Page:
Paul Ryan is not feeling the love from Ireland that President Obama is continuing to receive, despite also having Irish roots.
Reuters reports from Vice Presidential hopeful Paul Ryan’s ancestral home, the village of Graiguenamanagh in Kilkenny, Ireland, on the locals’ opinion and perception of Ryan.
"It doesn't matter what his name is, it's Obama that has made the effort," said Pat Nolan, 62, a retired physiotherapist and Graiguenamanagh native.
Nolan continued, “He doesn't have the charisma, he hasn't connected with the people." Nolan was speaking from outside of the 13th century stone church where Paul Ryan's great-great grandparents were married.
While Ryan’s genetic roots may be closer to Ireland than Obama’s are, Obama has succeeded in winning over the Irish admiration. Last year’s visit to Moneygall in Offaly, where Obama was famously photographed having a pint of Guinness with the locals, won the affections of the Irish there as well as many in the US.
Even further, Obama’s promises for immigration reform and the securing of US visas have captured the hearts of the thousands of Irish who are emigrating away from their economically struggling home.
Obama’s appeal to the Irish and Irish Americans is nothing new. Reuters writes how he learned to play the Irish card when he was an Illinois senator scrambling for votes on the streets of Chicago. He also regularly participated in the Chicago St. Patrick’s Day parade.
So when an amateur genealogist made the definitive yet distant Irish connection for Obama, the focus on it was a no-brainer.
Despite Ryan’s closer genetic ties to Ireland, the locals in his ancestral hometown - just 60 miles away from Obama’s - aren’t throwing their support his way too quickly.
"It would give a boost to a nice small town like this,” said 64-year-old Margaret, who is a cashier in Graiguenamanagh, “but I would forgo it. I wouldn't want to inflict him on the American people.”
Margaret, who withheld her last name as to not anger her employer, felt upset by Ryan's plans to cut welfare and Medicare health cover for the elderly in the US.
A straw poll of 20 people in the town saw 12 people supporting Obama and Biden, and none for Romney and Ryan.
On the larger scale, Ireland isn’t giving its support to the Romney-Ryan ticket. A September poll conducted by Gallup International of 1,000 Irish people saw a staggering 96 percent supporting Obama and Biden for the upcoming election were they able to have a vote in the election.
Martin Brett, former mayor of Kilkenny, said that Ryan is “too far right-wing for this part of the world.” Brett hosted Ryan's uncle when he came to trace his roots in the region a few years ago.
Brett did go on to add with a smile, however, that, "If they [Romney and Ryan] won, the invitations would be in the post.”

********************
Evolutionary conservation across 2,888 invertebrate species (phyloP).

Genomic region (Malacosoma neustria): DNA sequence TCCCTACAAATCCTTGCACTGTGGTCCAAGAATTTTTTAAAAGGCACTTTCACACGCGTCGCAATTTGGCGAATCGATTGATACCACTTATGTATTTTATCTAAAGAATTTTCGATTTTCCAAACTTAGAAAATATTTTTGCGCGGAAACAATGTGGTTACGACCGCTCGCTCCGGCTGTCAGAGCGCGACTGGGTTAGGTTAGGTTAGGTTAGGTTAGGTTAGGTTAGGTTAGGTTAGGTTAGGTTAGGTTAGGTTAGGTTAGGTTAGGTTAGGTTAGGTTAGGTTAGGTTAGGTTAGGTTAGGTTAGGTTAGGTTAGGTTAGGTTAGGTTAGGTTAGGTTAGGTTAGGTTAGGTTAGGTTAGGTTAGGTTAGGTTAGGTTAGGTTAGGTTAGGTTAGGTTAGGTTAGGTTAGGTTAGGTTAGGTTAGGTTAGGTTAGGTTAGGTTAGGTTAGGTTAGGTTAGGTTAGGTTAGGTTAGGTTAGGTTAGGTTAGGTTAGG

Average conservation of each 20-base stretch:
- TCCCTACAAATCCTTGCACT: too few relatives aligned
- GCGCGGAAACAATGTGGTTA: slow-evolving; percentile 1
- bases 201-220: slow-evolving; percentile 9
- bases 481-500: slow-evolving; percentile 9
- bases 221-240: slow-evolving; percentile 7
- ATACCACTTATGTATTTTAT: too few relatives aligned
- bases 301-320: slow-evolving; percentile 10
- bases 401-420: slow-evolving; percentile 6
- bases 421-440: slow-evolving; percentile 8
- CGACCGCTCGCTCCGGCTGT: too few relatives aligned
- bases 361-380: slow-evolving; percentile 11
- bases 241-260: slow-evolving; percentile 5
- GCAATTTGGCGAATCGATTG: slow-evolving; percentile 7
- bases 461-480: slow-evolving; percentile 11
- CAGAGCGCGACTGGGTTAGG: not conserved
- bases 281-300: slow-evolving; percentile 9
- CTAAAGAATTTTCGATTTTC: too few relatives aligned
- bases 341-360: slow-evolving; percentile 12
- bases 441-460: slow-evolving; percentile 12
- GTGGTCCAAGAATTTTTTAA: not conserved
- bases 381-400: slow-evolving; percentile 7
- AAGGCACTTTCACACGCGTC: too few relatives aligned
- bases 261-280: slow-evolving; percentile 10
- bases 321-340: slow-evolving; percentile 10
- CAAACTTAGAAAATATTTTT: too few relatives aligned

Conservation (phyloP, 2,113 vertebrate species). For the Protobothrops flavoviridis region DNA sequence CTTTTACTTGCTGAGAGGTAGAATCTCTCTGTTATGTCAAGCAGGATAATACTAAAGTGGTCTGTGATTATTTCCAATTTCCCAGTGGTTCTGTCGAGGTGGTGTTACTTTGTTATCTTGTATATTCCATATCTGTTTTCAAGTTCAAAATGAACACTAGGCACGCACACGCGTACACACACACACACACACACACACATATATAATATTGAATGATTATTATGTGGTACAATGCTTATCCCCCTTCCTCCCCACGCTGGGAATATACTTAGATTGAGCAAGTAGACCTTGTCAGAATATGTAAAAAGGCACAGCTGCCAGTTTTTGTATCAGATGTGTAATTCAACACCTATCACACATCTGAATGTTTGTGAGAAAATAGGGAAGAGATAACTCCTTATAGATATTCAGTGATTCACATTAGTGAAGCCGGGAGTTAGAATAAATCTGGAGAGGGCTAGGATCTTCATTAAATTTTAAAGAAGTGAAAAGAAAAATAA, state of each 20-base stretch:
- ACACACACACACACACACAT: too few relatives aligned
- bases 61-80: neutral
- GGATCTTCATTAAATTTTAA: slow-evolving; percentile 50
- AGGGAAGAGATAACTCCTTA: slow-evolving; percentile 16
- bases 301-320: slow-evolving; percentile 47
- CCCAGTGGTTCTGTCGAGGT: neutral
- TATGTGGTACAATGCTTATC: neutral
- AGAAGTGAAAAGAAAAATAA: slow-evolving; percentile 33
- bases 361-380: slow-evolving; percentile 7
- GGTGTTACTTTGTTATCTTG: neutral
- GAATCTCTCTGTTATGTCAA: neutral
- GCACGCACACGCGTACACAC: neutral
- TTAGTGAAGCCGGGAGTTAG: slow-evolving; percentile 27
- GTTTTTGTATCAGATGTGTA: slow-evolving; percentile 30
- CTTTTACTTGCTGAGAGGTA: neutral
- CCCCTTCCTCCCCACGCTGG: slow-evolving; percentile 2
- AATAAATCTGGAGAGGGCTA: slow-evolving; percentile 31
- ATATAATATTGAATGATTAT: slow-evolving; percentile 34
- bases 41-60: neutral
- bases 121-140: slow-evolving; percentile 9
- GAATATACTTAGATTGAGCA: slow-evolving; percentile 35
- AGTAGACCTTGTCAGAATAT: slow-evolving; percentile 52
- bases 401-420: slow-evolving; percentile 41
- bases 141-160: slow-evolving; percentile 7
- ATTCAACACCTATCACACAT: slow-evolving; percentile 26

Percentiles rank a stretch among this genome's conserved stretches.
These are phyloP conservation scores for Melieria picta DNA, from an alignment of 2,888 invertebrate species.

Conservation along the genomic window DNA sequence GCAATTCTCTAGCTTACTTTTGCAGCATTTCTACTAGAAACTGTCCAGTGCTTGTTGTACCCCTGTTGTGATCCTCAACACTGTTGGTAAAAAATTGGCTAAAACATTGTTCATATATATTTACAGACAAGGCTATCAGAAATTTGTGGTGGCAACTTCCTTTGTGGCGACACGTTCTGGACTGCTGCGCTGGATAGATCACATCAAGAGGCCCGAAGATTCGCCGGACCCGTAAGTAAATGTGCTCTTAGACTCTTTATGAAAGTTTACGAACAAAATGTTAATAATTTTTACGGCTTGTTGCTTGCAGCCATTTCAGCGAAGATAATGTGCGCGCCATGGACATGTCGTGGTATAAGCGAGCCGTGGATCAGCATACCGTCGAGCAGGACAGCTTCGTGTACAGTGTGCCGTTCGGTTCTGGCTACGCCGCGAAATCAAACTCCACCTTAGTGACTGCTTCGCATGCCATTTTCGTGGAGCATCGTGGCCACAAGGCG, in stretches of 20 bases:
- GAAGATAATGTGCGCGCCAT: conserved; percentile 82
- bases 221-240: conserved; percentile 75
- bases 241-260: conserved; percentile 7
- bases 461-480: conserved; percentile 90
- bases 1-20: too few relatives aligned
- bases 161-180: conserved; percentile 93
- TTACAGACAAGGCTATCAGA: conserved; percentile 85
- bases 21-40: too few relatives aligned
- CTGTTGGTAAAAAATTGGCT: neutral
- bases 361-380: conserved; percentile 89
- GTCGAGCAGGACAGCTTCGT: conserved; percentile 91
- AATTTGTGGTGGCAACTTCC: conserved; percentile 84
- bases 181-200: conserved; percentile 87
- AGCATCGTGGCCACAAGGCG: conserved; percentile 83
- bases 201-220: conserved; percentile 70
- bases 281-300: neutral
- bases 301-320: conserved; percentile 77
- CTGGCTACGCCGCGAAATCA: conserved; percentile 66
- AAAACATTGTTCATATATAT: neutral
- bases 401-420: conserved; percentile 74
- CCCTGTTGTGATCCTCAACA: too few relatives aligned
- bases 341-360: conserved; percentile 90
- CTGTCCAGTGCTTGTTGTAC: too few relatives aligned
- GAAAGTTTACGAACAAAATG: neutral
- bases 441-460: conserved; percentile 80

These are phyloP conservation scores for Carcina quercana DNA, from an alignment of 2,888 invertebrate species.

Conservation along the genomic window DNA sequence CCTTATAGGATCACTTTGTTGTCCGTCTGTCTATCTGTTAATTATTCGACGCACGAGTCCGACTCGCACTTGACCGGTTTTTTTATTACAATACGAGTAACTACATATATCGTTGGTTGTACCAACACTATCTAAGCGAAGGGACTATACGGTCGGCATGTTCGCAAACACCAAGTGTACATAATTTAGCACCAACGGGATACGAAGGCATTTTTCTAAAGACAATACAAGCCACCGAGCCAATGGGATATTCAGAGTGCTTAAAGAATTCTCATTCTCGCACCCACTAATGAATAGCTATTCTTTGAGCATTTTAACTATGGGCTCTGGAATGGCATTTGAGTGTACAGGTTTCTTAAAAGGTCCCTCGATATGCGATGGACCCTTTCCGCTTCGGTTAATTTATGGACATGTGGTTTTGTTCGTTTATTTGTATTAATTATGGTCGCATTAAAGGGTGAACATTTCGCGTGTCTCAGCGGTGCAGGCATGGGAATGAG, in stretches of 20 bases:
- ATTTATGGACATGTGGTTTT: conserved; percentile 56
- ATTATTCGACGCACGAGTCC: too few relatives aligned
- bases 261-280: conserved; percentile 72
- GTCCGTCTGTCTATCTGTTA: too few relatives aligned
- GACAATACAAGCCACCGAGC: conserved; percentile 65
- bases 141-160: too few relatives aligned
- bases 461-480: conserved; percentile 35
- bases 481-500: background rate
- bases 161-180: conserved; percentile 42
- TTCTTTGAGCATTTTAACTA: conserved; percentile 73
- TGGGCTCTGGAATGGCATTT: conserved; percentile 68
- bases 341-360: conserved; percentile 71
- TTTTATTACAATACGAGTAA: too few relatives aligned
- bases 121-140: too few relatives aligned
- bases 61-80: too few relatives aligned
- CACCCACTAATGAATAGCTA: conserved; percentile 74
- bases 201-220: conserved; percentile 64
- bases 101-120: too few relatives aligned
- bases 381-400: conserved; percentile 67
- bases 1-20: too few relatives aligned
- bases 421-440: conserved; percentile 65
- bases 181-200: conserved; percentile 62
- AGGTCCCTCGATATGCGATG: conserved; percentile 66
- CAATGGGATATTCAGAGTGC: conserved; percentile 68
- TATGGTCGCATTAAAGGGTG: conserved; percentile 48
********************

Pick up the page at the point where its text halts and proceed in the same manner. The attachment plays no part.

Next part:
Aside from failing to personally appeal to the Irish, Ryan has used Ireland as an example of poor economic policy. On his website, Ireland is mentioned eleven times, with “eight as an example of the economic doom facing the United States if it doesn't address its budget deficit and three as a rival to the Cayman Islands as a tax haven threatening American jobs,” reports Reuters.
While the Irish-American vote may not be as vital as it has been in the past, such as it was for President John F. Kennedy, it still carries some weight. Niall O’Dowd, publisher of The Irish Voice and IrishCentral.com, told Reuters that the Irish-American “vote tends to be a bellwether vote. If it swung decisively behind Obama or Romney , it would certainly mean that person would win the election.”
Thus, the “pockets” of Irish Americans in key swing states such as Pennsylvania and Ohio will have a lot of influence on November 6th.
"The Irish Catholic vote went for (Democrat) Bill Clinton. It went narrowly for (Republican John) McCain over Obama. I'd say on this occasion it will be 50-50," O'Dowd told Reuters..
O’Dowd added that Romney’s choice of Paul Ryan, similar to Obama’s choice of Joe Biden, came as an effort to appeal to white Catholics.
Stella O’Leary, head of the lobby group Irish American Democrats, said that as a Republican, Ryan will probably have more difficulty securing the Irish American support than Joe Biden would.
"I find there is a kind of mild embarrassment on the half of Irish Americans who are Republicans," O’Leary said. "They would all have originally have been Democrats, so the question is when did they change. Was it when they got a few dollars?"
Reuters explained that, “The Republicans' strongest card among Irish Catholics is their social conservatism, something used by Ronald Reagan, the most successful Republican in mobilizing the Irish vote.”
However, social issues haven’t taken the forefront in 2012’s election.
"It's really all about Ohio. Both candidates are looking to gain footing any way that they can," said Republican strategist Ford O'Connell, who said working-class Irish American Catholics were one group being targeted.
Similarly, O’Leary’s group of Irish American Democrats is also focused on Ohio and is targeting Cuyahoga County, described as a bellwether Irish area in a state where the election could be decided.
Rick Barrett, a retired anti-drugs officer, had informed Ryan’s campaign about the connection he made between Paul Ryan and his great-great grandparents’ home of Graiguenamanagh. The campaign staff, however, didn’t feel the information was necessary.
"He's [Ryan] a numbers guy. He's concentrating on the future of the country, but maybe he's concentrating on that too much," Barrett said. "Maybe needs to shake hands, pat a few backs and have a pint or two at an Irish bar."
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